Female Condomania

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This blog entry about the events of Sunday, November 14, 2004 was originally posted on November 19, 2004.

DAY 393:  Monday.  For most people, the day to go back to work, a day when business reopened after a one- or two-day weekend.  My only goal of the day was to go to the open airline offices and figure out my itinerary after Chennai — but before breakfast was over, I had an additional mission:  to track down a female condom.

Chrissy worked in an HIV research and awareness project, and one of her upcoming obligations was to do a demonstration of the female condom — but one was hard to come by in a place like Chennai.  Tom, Chrissy, Koco and I were at the breakfast table eating dosais that morning and discussed my new mission objective.

“Oh, I’m all about trying to find a female condom in Chennai,” I said.  Up until then I didn’t know what my angle of the daily entry would be.

“There’s that pharmacy on the ground floor of Spencer’s,” Koco advised.  “You could start there.”  The three of them went to work and left me on my mission. 


IT WAS A MORNING OF RESEARCH walking in the sunny tropical weather of Chennai (picture above) amongst the southeast Indian men in their common and socially-accepted leg wraps, back and forth from Air India, Indian Airways, Jet Airways and new budget domestic carrier Air Deccan, conveniently all within a block of each other.  I explored the possibility of going to the holy city of Varanasi up north for a couple of days before heading back to Delhi for my obligatory flight to Bangkok, but I couldn’t justify the $300 plus cost for an experience that quite possibly might just blur in with similar experiences.  (Varanasi, the holiest place to die in Hinduism, is known for its cremation ceremonies; I had been there, done that in Kathmandu already.)  At the end of this mission objective I simply ended up with a cheap domestic flight on Air Deccan to depart on the morning of the day I’d leave India and head back to Thailand.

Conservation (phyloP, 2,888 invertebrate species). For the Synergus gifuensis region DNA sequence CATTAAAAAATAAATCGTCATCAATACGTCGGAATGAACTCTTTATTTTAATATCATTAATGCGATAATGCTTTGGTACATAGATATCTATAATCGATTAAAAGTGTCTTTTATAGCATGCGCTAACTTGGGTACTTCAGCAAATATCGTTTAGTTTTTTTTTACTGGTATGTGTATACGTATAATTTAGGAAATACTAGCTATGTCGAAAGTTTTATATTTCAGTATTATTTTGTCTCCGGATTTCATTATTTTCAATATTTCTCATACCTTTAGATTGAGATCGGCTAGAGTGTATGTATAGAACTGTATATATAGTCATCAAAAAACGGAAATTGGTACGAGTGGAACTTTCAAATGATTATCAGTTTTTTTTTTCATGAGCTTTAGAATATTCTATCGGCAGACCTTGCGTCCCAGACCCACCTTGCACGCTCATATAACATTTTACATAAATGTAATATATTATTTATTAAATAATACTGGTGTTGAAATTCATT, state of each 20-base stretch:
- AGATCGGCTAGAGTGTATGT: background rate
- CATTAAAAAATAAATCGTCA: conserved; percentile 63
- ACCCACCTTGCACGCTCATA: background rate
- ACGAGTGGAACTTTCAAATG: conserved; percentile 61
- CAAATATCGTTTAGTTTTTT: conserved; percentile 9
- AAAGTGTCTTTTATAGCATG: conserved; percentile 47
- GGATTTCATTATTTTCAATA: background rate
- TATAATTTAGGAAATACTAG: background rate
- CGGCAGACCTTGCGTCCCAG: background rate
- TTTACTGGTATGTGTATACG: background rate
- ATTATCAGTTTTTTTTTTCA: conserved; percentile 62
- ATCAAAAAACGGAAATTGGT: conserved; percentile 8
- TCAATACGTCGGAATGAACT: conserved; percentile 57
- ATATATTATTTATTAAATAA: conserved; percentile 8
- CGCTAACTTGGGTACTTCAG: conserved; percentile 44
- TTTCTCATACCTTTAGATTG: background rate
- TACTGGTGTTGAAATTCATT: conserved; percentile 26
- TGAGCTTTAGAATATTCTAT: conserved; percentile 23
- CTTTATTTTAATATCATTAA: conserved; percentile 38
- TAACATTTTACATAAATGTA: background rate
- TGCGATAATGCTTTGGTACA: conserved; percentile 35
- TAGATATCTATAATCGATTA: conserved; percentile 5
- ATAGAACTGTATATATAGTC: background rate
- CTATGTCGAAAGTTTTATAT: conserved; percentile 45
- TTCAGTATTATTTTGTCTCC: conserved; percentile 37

SPENCER PLAZA, IN THE HEART OF DOWNTOWN CHENNAI, was a continual mall-in-progress, with different phases of its construction opened as it became available.  It was a mall in the Western sense, only with a lot more confusion with its lack of maps and a decent directory.  Most of the stores were closed when I got there because of the big Muslim Eid holiday, marking the end of Ramadan, but luckily the pharmacy Koco spoke of was open.

“Uh, this might sound unusual, but I’m looking for a female condom,” I asked the woman working the floor.  I was expecting a weird look or something, but she wasn’t bothered.

“We only have these,” she said when she led me to the regular old male condoms.

“Oh, that’s it?” 

“Yes, just the male ones.”  She called over his boss or co-worker to confirm. 

“I’m looking for a female condom,” I asked him. 

“Sorry, just those.”

And that was the end of that.  Of course if they had them in inventory, it might have escalated into one of embarrassing scenes similar to teenage boys on their first condom-buying experience, when there’s no price sticker on the box and the cashier has to get it by usage of the PA system for everyone to hear (presented in ALL CAPS to accentuated the embarrassment factor):